I completed my Level 1 Tamalpa Training in movement based expressive arts therapy in March 2018 and continued to explore the Tamalpa Life Art Process through the development of a new body of work called Body Arcana. I applied for the artist bursary to deepen my understanding of how dance, the body and movement supports self reflection and healing within the African community in the UK and in Ghana. Though dance/ movement is ingrained within African cultures, their use as a reflective and healing tool is uncommon but it was my aim to begin to change this through this project.
The ‘Body Wisdom Discoveries’ workshop I held in Accra in August 2019 involved empathetic touch, body scanning, movement from a body part that ‘called for the attention of the participants,’ drawing, writing and witness feedback.
Below are some testimonials from the participants following the session:
Did you enter the workshop with any expectations about your experience? If you did, how did the workshop match up to this? If you didn’t, what did you leave the workshop with?
I was slightly anxious about what the day would entail and how interactions would
unfold given that I am extremely self-conscious about things like dancing in public. This
stems from being an incredibly painful child to carefree adulthood (lots of partying) and a sober period of just enjoying movement and dancing socially. It all boils down to not wanting a gaze (imagined or otherwise) centered on my body so this is something I really want to address in everyday life, why am I so self-conscious when I move through spaces and imagine being stared at? I was very open to the workshop and felt very present in my body as well as with the exchanges that occurred with my partner in the exercises, Theresa. Totally rewarding and meaningful experience that reminded me that the body is a whole and not fragmented entity.
What have you learnt about yourself/ your body?
I was able to define more clearly what I was going through at that time in terms of emotions, how they were manifesting through my body and how much space and connection they had with one another.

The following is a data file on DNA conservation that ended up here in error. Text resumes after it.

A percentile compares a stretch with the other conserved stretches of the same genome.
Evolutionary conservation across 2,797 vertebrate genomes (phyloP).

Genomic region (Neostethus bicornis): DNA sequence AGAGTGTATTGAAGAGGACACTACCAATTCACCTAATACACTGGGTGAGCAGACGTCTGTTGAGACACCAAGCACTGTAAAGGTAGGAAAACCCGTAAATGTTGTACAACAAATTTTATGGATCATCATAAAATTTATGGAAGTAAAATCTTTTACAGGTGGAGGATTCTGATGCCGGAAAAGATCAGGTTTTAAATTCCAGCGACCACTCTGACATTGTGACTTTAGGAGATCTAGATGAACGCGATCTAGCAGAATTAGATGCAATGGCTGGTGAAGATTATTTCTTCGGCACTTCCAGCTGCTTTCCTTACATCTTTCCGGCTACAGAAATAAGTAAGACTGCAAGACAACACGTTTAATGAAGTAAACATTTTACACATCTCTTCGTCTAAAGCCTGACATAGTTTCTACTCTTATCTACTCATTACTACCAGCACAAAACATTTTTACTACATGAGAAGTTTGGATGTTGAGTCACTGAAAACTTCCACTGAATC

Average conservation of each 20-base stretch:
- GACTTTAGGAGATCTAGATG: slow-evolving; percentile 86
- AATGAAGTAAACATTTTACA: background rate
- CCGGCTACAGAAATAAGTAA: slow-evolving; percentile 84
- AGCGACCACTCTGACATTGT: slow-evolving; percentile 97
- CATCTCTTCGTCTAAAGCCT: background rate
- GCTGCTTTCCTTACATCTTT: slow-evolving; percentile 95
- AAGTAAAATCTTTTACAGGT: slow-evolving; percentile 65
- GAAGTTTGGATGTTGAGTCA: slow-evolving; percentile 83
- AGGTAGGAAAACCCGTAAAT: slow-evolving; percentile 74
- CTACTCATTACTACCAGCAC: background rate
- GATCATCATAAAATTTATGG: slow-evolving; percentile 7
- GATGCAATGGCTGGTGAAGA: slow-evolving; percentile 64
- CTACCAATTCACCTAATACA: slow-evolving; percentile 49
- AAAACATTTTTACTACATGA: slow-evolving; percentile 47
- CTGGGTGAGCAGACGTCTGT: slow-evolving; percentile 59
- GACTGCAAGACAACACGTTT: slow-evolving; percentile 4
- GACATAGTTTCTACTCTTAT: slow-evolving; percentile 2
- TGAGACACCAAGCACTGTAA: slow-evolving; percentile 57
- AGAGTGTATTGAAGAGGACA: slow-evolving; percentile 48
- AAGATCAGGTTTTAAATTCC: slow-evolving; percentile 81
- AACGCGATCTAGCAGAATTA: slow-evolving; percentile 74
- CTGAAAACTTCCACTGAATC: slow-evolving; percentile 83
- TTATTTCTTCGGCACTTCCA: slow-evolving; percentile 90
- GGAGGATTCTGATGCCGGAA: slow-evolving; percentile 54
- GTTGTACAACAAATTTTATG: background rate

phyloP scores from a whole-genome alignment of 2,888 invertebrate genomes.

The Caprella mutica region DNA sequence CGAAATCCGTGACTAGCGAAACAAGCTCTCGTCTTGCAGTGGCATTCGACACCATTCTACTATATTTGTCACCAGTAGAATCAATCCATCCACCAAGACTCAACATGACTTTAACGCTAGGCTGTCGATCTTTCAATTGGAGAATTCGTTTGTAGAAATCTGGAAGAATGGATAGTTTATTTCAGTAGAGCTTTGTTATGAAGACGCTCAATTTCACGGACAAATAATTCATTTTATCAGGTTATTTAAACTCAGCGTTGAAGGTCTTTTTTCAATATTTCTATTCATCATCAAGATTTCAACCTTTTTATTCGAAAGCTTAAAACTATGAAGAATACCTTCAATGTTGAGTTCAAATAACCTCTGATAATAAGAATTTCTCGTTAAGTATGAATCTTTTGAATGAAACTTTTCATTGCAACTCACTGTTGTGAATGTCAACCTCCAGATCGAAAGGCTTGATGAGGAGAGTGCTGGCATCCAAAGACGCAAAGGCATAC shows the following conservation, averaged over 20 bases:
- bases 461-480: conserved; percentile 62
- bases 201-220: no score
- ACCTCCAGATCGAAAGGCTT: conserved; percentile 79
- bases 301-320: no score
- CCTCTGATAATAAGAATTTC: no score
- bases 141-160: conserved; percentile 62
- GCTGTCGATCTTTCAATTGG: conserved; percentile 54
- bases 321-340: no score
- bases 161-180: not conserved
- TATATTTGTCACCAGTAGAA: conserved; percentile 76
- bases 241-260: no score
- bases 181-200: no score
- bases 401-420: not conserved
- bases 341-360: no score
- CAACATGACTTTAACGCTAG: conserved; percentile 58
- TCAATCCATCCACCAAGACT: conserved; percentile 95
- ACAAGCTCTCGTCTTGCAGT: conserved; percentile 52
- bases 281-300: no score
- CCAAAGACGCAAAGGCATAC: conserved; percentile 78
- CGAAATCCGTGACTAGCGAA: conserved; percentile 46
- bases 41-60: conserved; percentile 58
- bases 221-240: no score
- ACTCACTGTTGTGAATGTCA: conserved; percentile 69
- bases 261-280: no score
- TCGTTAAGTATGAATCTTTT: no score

What have you learnt about others?
I’ve been able to see how much sisterhood (and community feeling altogether)is a common search and need for most of the participant. I also observed that we all need moments to find ourselves surrounded by like-minded, open and welcoming people to feel more grounded and available to go into our own bodies and selves.
I’ve also been able to confirm the thought that connecting to our bodies and ourselves is not an easy task, whatever culture we have.
The workshop confirmed my conviction that allowing ourselves to go into our bodies, listen to our own body language and expressions and explore through body and movement helped find more grounding and access to a more holistic knowledge of ourselves.
How significant was it to you to attend this workshop in Ghana and who do you think can benefit from this space? (groups/ specific individuals within your network )
It was significant as I’ve only read and seen on social media such workshops happening in Europe & Japan; and knowing I won’t be able to afford to attend now, was a powerful enriching experience for me. Also it being hosted by a woman of colour with Ghanaian ethnic roots added to my experience.
I think people dealing with mental health challenges, chronic illness, romantic breakups, body-image issues would benefit a lot.
I then went from California to Ghana to learn the Kpanlogo Dance, of the Ga tribe in Accra. This dance is known to be “the dance of the youth,” and originated during the wake of Ghana’s Independence in 1957 as a musical type for entertainment in Accra. The Kpanlogo music and dance was banned as it ‘made the body move in an indecent way.’ Today it is a dance that is performed at significant events such as funerals, festivals, and political rallies. The dance class that was taught with live african drumming provided an insight into how storytelling influences music and is translated through the body and dance.
Coaching calls with Lian Wilson over the duration of the project enabled me to ground the information I had received both from the start of the Tamalpa training course and the Kpanlogo dance class. The calls also enabled me to define clear intentions “Body Wisdom Discoveries” – a workshop specifically designed for artists in Ghana who were unfamiliar with the use of the expressive arts for self reflection.
My project began with the start of the Tamalpa L2 Training course in Embodied Leadership at the Tamalpa Institute in California. Arriving at Mountain Home Studio (the training course location in Marin County) at the end of July 2019 felt like coming home. It was the perfect time for me to be exploring embodied leadership and ways for me to hold spaces for others to explore their body wisdom through the expressive arts. The 4 week course allowed me to not only work with a range of facilitators in nature, but also explore identity by creating movement sequences that were influenced by the Tamalpa Life Art process for stress relief and relaxation.